Free School Meals (FSM) provide a vital resource for students and schools alike throughout the UK.
For students, the FSM scheme gives access to a healthy meal during the school day, supporting them to get the most out of their education. In fact, a free school meal can boost health and wellbeing, concentration and cognitive abilities, behaviour and socialisation, and academic outcomes.
And there’s a wealth of research to support this. A report carried out by the University College of London in 2006 revealed the provision of a healthy diet could increase achievement by up to 8% among Key Stage 2 children, and reduce absenteeism by roughly 15% across all age groups.
Yet for families on the lowest incomes, providing a healthy diet can be too costly. This makes the provision of Free School Meals (FSM) critical to a school’s ability to promote equal opportunities in education, and support disadvantaged pupils.
For schools, the government provides additional funding in the form of Pupil Premium for each student enrolled for FSM. This funding can be crucial to providing pupils with a rich and diverse education, enabling enrichment activities, educational trips and more - all of which can make a world of difference when it comes to improving student outcomes.
Unfortunately, it’s not always easy for schools to identify - and effectively engage - eligible children. In fact, as recently as last year, it’s been reported that 1 in 10 eligible pupils are not registered to receive free school meals. The question is, how does your school ensure you’re engaging every eligible pupil and ensure they receive their entitlement?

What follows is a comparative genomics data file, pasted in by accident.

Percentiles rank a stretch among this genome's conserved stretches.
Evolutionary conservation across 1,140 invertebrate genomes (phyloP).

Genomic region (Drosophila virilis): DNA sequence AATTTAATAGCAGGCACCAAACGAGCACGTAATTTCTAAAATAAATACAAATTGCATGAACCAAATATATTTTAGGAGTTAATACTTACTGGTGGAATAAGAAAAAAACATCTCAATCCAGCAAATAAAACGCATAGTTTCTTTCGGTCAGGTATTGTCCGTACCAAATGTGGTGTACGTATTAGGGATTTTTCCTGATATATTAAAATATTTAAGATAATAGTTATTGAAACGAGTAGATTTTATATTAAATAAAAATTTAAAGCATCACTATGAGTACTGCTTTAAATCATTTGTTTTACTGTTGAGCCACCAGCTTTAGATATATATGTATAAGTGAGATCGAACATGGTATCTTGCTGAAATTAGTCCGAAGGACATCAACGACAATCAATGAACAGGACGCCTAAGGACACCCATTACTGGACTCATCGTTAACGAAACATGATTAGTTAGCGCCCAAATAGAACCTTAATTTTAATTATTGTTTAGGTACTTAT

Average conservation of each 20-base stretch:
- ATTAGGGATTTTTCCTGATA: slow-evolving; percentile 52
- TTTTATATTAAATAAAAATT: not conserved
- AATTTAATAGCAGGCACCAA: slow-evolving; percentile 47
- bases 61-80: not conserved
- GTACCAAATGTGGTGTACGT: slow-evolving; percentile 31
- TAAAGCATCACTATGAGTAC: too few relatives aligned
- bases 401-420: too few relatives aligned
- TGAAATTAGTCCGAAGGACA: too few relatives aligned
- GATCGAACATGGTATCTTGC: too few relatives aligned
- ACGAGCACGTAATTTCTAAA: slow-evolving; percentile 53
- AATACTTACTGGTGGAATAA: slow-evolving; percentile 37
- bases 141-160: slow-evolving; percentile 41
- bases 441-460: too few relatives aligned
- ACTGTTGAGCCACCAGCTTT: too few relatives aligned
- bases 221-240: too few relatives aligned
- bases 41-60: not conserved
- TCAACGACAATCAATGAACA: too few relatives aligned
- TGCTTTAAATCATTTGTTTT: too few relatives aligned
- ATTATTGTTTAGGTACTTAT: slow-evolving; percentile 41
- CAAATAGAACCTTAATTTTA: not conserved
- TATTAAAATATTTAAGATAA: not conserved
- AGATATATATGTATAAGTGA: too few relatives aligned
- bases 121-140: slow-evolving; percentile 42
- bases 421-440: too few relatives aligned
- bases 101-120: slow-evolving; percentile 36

The use of data has emerged as a powerful tool in overcoming this challenge, allowing schools to better connect with families and ensure that every child receives the support they need. In this article, we take a closer look at how schools can identify pupils entitled to free school meals, and how they can support them to access their entitlement.
Understanding eligibility for free school meals can be tricky. To date, any child in a state-funded school is eligible for FSM if their parent or carer is receiving benefits (such as income support) or is on universal credit and their household income is less than £7,400 (after tax and excluding any benefit income).
On top of this, there is a Universal Infant Free School Meal (UIFSM) scheme, which means some primary school aged children are entitled to a free school meal, regardless of FSM eligibility.
However, which children are covered by this scheme varies depending upon where in the UK they are. For instance, in England it includes all children in Reception, Year 1 and Year 2, while in Scotland, it’s all primary One to Three pupils. What’s more, there are plans to extend this cover to all primary years, and similar schemes are in place in Wales and Northern Ireland.
And the eligibility criteria doesn’t end there. For example, in some parts of the UK, students aged between 16 and 18 may also be able to claim free lunchtime meals. And while some parents on universal credit will be able to claim, those on working tax credits cannot. However, if someone is receiving working tax credit run-on (payments after their eligibility has ended), they will be eligible for FSM.
With all of this in mind, it’s no wonder that keeping track of who is eligible for FSM can be tough for schools. In fact, many families aren’t always aware of what support they and their children are entitled to. So how do you overcome this?